Foxsnake Research

The Foxsnake Research Project was headed by Angela Coxon and Glen Cunnington between 2001 and 2002.

Species Description

The Eastern Foxsnake is Ontario’s second largest snake, reaching lengths up to 179 cm. It is a brownish-yellow snake with large black or dark brown blotches on its back that alternate with smaller blotches along its sides. The head is orangish copper-brown colour with no markings, and the belly is pale yellow with a black checkerboard pattern. Juvenile foxsnakes are a grayish colour with reddish-brown blotches and have a dark cross band on the head, which extends from the eyes back to the lower jaw. The foxsnake is a constrictor, with small rodents, birds, and frogs as its primary prey.

Eastern Foxsnake (Pantherophis gloydi) displaying a stunning checkered pattern and copper-coloured head © Copyright 2011 Awenda Provincial Park, All Rights Reserved

The global distribution of the Eastern Foxsnake (Pantherophis gloydi), is restricted to the Great Lakes Region of North America. Seventy percent of this range occurs in Ontario, where this threatened species is represented in three main populations located along the shores of Lakes Erie and Huron. Eastern Georgian Bay represents one of the last relatively undisturbed habitats for the Eastern Foxsnake.

Current range of the Eastern Foxsnake in Ontario. With permission of the Royal Ontario Museum © ROM.

In 2001, Awenda Provincial Park launched a study to learn more about the presence and status of the Eastern Foxsnake on the Penetanguishene Peninsula, and nearby Giant’s Tomb Island, which is also part of Awenda Park. By the end of year one, the study confirmed the presence of four Eastern Foxsnakes within the study area, and established a strong public education and outreach program within the surrounding cottage communities. The objectives of the 2002 season were to continue to locate and monitor critical foxsnake habitat, to gather biological data – including blood samples for future genetic study, and to continue to promote a high level of community awareness through educational programs, publications, and media.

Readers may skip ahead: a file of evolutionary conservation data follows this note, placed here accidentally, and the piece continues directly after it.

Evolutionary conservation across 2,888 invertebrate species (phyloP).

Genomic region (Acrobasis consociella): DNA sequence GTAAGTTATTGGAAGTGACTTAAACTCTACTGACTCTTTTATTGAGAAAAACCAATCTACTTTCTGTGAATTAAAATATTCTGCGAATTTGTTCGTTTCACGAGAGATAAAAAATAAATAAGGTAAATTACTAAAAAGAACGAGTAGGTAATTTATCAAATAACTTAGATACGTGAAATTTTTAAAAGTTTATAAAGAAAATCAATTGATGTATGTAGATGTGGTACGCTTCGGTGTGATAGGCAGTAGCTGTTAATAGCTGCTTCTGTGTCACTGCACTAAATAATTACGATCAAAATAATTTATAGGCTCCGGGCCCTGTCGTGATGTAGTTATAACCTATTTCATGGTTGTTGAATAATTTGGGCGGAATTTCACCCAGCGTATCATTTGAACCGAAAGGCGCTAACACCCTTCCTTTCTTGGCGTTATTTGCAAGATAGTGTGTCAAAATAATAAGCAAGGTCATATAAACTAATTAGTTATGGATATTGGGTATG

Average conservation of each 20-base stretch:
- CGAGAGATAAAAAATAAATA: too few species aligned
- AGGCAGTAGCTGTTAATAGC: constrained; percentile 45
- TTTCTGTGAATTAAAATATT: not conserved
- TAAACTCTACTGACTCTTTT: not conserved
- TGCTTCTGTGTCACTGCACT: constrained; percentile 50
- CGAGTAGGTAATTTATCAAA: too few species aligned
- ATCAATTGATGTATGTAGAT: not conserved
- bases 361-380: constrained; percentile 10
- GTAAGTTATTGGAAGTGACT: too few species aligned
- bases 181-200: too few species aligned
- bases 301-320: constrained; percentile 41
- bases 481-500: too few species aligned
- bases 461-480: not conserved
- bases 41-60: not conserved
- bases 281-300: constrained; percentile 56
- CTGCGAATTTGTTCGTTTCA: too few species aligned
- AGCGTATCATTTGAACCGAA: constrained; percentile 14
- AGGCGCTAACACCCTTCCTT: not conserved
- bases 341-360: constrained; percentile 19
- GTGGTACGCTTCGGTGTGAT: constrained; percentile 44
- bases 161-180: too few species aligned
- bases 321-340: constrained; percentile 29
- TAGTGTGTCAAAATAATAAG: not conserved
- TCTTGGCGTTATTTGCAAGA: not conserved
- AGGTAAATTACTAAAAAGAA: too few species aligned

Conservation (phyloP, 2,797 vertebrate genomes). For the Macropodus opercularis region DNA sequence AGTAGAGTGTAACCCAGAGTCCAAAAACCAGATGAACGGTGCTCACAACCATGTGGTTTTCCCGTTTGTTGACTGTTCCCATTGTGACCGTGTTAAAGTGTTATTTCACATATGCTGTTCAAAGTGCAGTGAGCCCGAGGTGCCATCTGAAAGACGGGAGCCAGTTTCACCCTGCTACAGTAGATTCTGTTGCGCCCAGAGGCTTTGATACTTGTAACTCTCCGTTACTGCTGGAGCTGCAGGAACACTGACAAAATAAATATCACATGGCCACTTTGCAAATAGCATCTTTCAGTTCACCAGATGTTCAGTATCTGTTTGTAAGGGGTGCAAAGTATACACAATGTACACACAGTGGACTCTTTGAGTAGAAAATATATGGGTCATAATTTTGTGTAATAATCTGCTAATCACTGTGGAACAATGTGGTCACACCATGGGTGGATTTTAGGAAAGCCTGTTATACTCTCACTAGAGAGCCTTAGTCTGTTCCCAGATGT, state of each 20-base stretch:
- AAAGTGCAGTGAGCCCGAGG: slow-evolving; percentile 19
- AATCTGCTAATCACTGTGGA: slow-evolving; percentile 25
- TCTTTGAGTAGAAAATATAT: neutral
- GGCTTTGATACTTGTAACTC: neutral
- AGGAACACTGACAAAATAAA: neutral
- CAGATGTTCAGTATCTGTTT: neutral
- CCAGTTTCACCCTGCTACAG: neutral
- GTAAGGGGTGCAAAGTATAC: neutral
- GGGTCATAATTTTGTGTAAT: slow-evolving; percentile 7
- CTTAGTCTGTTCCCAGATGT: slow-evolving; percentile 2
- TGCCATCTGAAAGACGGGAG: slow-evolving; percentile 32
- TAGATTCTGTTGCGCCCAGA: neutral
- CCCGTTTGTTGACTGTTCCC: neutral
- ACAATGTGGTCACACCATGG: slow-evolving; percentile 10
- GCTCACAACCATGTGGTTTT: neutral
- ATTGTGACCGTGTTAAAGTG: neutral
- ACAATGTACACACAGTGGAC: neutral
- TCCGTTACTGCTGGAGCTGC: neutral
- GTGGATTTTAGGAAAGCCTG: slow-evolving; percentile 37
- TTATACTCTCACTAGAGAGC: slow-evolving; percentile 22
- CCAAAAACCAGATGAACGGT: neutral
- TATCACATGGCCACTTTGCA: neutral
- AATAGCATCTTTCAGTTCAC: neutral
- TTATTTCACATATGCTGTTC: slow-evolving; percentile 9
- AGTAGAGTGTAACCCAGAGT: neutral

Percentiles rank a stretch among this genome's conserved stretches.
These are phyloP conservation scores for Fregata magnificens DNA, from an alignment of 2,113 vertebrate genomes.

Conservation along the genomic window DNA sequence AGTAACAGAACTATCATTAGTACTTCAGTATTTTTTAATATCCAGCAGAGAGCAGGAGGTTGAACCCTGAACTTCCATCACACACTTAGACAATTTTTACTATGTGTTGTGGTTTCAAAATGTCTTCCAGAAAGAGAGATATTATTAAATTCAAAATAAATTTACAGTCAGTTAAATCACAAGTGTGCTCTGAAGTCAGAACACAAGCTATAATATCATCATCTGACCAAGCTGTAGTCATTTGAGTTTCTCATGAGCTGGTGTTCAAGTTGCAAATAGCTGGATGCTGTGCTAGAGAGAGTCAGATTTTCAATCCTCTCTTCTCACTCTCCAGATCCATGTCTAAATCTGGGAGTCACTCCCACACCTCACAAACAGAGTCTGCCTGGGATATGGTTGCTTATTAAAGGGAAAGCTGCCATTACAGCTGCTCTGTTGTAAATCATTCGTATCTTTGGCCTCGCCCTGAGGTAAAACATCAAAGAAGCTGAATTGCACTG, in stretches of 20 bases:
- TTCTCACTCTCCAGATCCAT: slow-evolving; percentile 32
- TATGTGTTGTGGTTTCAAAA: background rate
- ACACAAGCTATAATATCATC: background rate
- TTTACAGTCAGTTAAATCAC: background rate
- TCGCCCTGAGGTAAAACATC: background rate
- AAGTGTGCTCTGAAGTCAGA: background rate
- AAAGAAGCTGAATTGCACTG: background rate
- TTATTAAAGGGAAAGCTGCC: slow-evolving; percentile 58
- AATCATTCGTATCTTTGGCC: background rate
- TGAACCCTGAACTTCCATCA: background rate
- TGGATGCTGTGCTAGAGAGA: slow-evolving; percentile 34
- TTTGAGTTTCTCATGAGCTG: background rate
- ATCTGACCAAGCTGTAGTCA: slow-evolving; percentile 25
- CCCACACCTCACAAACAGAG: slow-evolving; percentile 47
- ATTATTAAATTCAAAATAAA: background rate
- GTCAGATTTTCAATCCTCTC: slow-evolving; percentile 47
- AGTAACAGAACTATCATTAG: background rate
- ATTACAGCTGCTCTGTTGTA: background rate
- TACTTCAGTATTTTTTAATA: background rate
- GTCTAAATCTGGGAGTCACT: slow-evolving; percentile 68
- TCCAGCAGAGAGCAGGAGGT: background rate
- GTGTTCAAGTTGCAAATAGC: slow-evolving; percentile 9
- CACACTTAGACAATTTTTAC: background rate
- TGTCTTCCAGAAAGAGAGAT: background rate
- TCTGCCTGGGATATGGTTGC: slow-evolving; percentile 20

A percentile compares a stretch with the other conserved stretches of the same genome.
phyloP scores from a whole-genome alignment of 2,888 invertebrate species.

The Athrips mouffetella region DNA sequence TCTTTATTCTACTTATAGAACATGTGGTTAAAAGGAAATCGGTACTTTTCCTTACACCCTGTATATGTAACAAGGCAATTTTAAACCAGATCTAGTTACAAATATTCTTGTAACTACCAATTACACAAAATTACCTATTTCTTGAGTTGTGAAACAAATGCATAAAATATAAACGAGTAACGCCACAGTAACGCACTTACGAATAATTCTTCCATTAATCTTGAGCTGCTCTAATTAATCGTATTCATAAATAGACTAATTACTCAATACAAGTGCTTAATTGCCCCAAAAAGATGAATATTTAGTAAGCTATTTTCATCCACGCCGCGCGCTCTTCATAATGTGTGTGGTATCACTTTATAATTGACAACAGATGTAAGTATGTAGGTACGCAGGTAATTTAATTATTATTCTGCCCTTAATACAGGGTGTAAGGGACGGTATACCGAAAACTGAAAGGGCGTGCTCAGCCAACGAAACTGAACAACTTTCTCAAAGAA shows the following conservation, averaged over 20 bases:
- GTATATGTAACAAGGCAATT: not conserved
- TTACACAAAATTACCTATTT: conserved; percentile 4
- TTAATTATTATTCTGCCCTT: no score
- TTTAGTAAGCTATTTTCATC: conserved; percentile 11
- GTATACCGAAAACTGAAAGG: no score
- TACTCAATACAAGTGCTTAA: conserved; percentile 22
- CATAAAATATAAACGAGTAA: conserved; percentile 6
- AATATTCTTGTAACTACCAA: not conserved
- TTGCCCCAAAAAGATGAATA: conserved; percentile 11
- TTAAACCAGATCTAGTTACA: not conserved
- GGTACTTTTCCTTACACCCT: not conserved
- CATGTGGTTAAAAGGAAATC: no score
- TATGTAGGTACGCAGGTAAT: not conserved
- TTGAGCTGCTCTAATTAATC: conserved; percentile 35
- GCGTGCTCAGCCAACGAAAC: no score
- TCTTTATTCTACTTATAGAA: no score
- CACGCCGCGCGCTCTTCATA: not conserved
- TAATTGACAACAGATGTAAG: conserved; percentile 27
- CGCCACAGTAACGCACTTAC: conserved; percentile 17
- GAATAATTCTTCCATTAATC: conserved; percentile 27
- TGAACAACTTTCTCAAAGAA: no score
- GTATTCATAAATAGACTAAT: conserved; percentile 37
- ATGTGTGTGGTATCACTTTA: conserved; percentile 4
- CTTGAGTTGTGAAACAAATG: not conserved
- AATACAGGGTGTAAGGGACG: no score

Field Work

A diverse group of volunteers including other snake researchers, biologists, park staff and community residents aided with the project and complimented the efforts of the two person research teams.

Biologist Mark Wiercinski showing the full length of an individual Foxsnake (Pantherophis gloydi) © Copyright 2011 Awenda Provincial Park, All Rights Reserved

Approximately 50 foxsnake sightings were reported to the Park during the course of the study. Of these, five were new historical accounts, 14 were classified as unconfirmed but probable Fox Snake sightings, while ten were “confirmed” sightings. Four of the confirmed sightings led to the capture of a Fox Snake. For the purposes of the study, a report was determined as “confirmed” if a fox snake has been captured and/or positively identified by program staff or knowledgeable persons, including photo identification. Several of the recorded reports originated from outside of the study area, but are considered critical for future conservation. A total of five adult fox snakes were captured within the study area during the 2002 season.


Awenda Provincial Park and Eastern Foxsnake conservation continues to benefit from the positive outreach program started a decade ago. Local residents continue to call the park with their sightings and photographs which has greatly enhanced our knowledge about this reptile and its connections to the nearby 30,000 Island archipelago. If you see an Eastern Foxsnake, take a photo and contact the Discovery Department directly at 705-549-2231 ext.228. Please consult the research brochure and poster for keys to identifying this ‘threatened’ species.